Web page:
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The goodbye of Roberto Clemente (III)

Enjoy a new installment of "Tripleplay" by Humberto Acosta

This is the third chapter with which we close the last installment dedicated to Roberto Clemente, half a century after his last unstoppable connected in the big leagues, as well as his death.

The unstoppable 3 of his career in the majors, which was also the last, was unloaded by the Puerto Rican on September 21, 1972, and three months later, he met his death when the plane that took him to Nicaragua in aid of the victims of the terrible earthquake that had hit that country, fell into the sea off the coast of Puerto Rico.

From the first letter, I wanted to express my admiration, not so much for his exploits on the field of play and his statistics, but for the expressions of affection and admiration of the journalists of his generation, of the fans who experienced his exploits, as of his teammates and his rivals on the field.

And today we want to evoke him once again, especially so that the most recent and new generations of baseball lovers know who this man was who would celebrate 98 years of life today. Let us evoke him then, in the memory and opinion of some of his contemporaries.

“The manner in which Roberto Clemente died, on New Year's 1972, tells us much more about the manner in which he lived than anything expressed in his memories as a baseball player, deposited in the Hall of Fame, in Coopertown, in New York City. On his head he displayed the crown of royalty ”, Joe Reichler, journalist.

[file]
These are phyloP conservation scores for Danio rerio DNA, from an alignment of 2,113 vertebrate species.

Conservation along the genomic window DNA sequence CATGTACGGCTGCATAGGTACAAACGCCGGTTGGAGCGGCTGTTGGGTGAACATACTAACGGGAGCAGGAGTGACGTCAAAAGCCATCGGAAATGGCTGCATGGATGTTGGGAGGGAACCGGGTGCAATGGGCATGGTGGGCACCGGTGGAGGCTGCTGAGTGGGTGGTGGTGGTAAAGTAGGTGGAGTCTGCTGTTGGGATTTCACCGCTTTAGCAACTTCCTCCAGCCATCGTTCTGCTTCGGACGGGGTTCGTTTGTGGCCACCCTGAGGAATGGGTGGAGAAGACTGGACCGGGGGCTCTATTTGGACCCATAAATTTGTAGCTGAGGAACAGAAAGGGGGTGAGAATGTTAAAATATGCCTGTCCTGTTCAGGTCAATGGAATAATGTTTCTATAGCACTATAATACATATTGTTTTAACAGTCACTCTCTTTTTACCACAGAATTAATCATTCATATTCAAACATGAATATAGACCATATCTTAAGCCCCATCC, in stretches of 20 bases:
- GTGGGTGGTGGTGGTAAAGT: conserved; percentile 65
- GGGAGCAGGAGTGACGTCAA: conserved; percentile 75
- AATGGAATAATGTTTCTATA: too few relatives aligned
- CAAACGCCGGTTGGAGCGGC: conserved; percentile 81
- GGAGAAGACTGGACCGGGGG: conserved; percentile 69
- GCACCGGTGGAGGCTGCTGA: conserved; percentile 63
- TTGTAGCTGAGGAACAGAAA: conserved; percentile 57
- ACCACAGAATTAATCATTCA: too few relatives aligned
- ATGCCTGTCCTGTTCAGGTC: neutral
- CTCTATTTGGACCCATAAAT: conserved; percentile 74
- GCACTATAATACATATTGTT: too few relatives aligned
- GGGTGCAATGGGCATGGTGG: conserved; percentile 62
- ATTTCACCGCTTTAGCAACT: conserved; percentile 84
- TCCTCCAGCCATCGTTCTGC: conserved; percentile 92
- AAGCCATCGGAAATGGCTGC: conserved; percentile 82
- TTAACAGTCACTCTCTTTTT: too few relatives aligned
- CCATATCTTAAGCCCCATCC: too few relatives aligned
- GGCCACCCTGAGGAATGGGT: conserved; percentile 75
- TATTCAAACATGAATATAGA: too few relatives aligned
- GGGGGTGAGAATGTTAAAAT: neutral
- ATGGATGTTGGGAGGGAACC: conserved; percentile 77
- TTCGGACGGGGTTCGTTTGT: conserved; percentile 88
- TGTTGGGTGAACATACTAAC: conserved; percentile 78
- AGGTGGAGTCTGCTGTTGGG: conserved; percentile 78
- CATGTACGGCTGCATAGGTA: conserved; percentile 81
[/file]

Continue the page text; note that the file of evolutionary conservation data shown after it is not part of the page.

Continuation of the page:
“Baseball myths are often expressed about its innocent past and nostalgia for what it was. But the legend of Roberto Clemente is made of another matter. His memory is made of action and passion, not nostalgic yearnings. Clemente broke racial and language barriers, achieved athletic greatness, and died heroically. The classic definition of "hero" is that of someone who gives his life for the sake of others. And that was exactly what Clemente did.

And that is much, much more valuable than hitting exactly three thousand hits in his entire career, or blowing out a runner at third with a rifle shot from right field,” Ibsen Martínez, writer.

Willie Stargell, Clemente's friend and partner, said:

I'll tell you, it's really hard to put all my feelings for Robby into words. Since I started sharing with him, I had the opportunity to meet a really dynamic man who walked tall in every way you can imagine. He was haughty, he was dedicated.

He was in every way you can imagine. As far as this can be defined, a man. And I think the way he left really typifies the way he lived. Helping others without seeking any publicity or fame.

Making sure to lend a hand and getting the job done. That's the great thing about him. We all know the player he was. I had the opportunity to play with him, to sit down and talk with him.

Your numbers and dates:

“Clemente was not the greatest that has ever played this sport. Yet there was something about him that elevated him in his own realm. Much of it has to do with how he died. He was young and he perished in an accident,” journalist David Maraniss once stated.

In his career in the Major Leagues, he dispatched a total of three thousand hits, 4 batting titles, 12 Gold Gloves, 15 All-Star Games, 18 seasons between 1955 and 1972, 240 home runs, batting average of .317 points, two Series World Cups, thirteen campaigns with 13 points or more in batting.

Clemente was born on August 18, 1934 in Carolina, Puerto Rico. Death, December 31, 1972 in San Juan, Puerto Rico. Major League Baseball debut, April 17, 1955. Hall of Fame, June 1973.

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